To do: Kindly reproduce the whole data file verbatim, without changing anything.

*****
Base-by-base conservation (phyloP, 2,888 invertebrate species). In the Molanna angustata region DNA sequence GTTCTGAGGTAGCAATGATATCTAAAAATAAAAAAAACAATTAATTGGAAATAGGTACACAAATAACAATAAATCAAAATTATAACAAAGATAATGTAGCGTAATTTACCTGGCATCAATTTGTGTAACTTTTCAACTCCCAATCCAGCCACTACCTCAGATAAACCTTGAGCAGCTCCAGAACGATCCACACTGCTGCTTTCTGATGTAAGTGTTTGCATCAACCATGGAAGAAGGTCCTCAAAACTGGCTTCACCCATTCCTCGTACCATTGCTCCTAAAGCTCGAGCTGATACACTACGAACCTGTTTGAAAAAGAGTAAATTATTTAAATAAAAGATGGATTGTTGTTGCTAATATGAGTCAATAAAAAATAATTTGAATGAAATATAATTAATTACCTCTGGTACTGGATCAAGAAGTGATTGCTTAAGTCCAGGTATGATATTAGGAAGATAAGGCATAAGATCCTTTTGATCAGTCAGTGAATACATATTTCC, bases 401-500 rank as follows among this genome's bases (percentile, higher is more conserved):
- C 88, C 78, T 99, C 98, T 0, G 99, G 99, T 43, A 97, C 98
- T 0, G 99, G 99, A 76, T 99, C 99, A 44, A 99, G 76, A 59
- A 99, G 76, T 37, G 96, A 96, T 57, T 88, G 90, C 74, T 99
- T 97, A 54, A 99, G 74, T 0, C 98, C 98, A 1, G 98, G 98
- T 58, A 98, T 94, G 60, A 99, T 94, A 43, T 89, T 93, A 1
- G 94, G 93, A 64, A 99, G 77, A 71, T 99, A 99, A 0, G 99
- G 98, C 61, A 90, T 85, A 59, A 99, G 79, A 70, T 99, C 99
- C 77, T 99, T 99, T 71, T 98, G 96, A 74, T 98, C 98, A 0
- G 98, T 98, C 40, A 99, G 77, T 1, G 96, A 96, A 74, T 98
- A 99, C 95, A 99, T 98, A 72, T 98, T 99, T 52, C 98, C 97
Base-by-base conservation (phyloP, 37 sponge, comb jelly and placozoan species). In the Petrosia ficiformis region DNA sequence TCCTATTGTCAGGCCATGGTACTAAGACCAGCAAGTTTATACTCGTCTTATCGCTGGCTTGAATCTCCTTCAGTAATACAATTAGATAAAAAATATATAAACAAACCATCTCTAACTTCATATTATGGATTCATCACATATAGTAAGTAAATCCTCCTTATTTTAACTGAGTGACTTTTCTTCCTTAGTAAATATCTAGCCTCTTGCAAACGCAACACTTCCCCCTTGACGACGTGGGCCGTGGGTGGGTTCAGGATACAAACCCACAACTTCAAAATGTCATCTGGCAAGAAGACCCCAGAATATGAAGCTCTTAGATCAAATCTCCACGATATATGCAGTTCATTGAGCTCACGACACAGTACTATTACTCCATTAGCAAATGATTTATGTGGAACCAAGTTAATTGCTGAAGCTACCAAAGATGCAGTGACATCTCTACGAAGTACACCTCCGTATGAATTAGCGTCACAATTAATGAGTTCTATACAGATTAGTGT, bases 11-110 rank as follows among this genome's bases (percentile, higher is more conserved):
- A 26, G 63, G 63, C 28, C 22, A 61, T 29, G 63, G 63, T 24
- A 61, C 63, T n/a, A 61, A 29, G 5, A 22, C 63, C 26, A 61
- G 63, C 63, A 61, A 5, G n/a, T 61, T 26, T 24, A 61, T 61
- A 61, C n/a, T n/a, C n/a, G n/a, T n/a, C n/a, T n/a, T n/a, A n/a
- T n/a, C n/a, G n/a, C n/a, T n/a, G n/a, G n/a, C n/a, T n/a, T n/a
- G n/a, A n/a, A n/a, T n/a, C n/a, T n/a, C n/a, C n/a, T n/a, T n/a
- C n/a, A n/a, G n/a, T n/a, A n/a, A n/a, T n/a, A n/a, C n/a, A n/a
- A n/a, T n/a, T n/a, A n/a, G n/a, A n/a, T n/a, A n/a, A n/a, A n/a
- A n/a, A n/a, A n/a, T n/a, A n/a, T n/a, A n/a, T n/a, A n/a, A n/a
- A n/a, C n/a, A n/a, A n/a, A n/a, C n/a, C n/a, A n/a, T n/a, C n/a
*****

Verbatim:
Base-by-base conservation (phyloP, 2,888 invertebrate species). In the Molanna angustata region DNA sequence GTTCTGAGGTAGCAATGATATCTAAAAATAAAAAAAACAATTAATTGGAAATAGGTACACAAATAACAATAAATCAAAATTATAACAAAGATAATGTAGCGTAATTTACCTGGCATCAATTTGTGTAACTTTTCAACTCCCAATCCAGCCACTACCTCAGATAAACCTTGAGCAGCTCCAGAACGATCCACACTGCTGCTTTCTGATGTAAGTGTTTGCATCAACCATGGAAGAAGGTCCTCAAAACTGGCTTCACCCATTCCTCGTACCATTGCTCCTAAAGCTCGAGCTGATACACTACGAACCTGTTTGAAAAAGAGTAAATTATTTAAATAAAAGATGGATTGTTGTTGCTAATATGAGTCAATAAAAAATAATTTGAATGAAATATAATTAATTACCTCTGGTACTGGATCAAGAAGTGATTGCTTAAGTCCAGGTATGATATTAGGAAGATAAGGCATAAGATCCTTTTGATCAGTCAGTGAATACATATTTCC, bases 401-500 rank as follows among this genome's bases (percentile, higher is more conserved):
- C 88, C 78, T 99, C 98, T 0, G 99, G 99, T 43, A 97, C 98
- T 0, G 99, G 99, A 76, T 99, C 99, A 44, A 99, G 76, A 59
- A 99, G 76, T 37, G 96, A 96, T 57, T 88, G 90, C 74, T 99
- T 97, A 54, A 99, G 74, T 0, C 98, C 98, A 1, G 98, G 98
- T 58, A 98, T 94, G 60, A 99, T 94, A 43, T 89, T 93, A 1
- G 94, G 93, A 64, A 99, G 77, A 71, T 99, A 99, A 0, G 99
- G 98, C 61, A 90, T 85, A 59, A 99, G 79, A 70, T 99, C 99
- C 77, T 99, T 99, T 71, T 98, G 96, A 74, T 98, C 98, A 0
- G 98, T 98, C 40, A 99, G 77, T 1, G 96, A 96, A 74, T 98
- A 99, C 95, A 99, T 98, A 72, T 98, T 99, T 52, C 98, C 97
Base-by-base conservation (phyloP, 37 sponge, comb jelly and placozoan species). In the Petrosia ficiformis region DNA sequence TCCTATTGTCAGGCCATGGTACTAAGACCAGCAAGTTTATACTCGTCTTATCGCTGGCTTGAATCTCCTTCAGTAATACAATTAGATAAAAAATATATAAACAAACCATCTCTAACTTCATATTATGGATTCATCACATATAGTAAGTAAATCCTCCTTATTTTAACTGAGTGACTTTTCTTCCTTAGTAAATATCTAGCCTCTTGCAAACGCAACACTTCCCCCTTGACGACGTGGGCCGTGGGTGGGTTCAGGATACAAACCCACAACTTCAAAATGTCATCTGGCAAGAAGACCCCAGAATATGAAGCTCTTAGATCAAATCTCCACGATATATGCAGTTCATTGAGCTCACGACACAGTACTATTACTCCATTAGCAAATGATTTATGTGGAACCAAGTTAATTGCTGAAGCTACCAAAGATGCAGTGACATCTCTACGAAGTACACCTCCGTATGAATTAGCGTCACAATTAATGAGTTCTATACAGATTAGTGT, bases 11-110 rank as follows among this genome's bases (percentile, higher is more conserved):
- A 26, G 63, G 63, C 28, C 22, A 61, T 29, G 63, G 63, T 24
- A 61, C 63, T n/a, A 61, A 29, G 5, A 22, C 63, C 26, A 61
- G 63, C 63, A 61, A 5, G n/a, T 61, T 26, T 24, A 61, T 61
- A 61, C n/a, T n/a, C n/a, G n/a, T n/a, C n/a, T n/a, T n/a, A n/a
- T n/a, C n/a, G n/a, C n/a, T n/a, G n/a, G n/a, C n/a, T n/a, T n/a
- G n/a, A n/a, A n/a, T n/a, C n/a, T n/a, C n/a, C n/a, T n/a, T n/a
- C n/a, A n/a, G n/a, T n/a, A n/a, A n/a, T n/a, A n/a, C n/a, A n/a
- A n/a, T n/a, T n/a, A n/a, G n/a, A n/a, T n/a, A n/a, A n/a, A n/a
- A n/a, A n/a, A n/a, T n/a, A n/a, T n/a, A n/a, T n/a, A n/a, A n/a
- A n/a, C n/a, A n/a, A n/a, A n/a, C n/a, C n/a, A n/a, T n/a, C n/a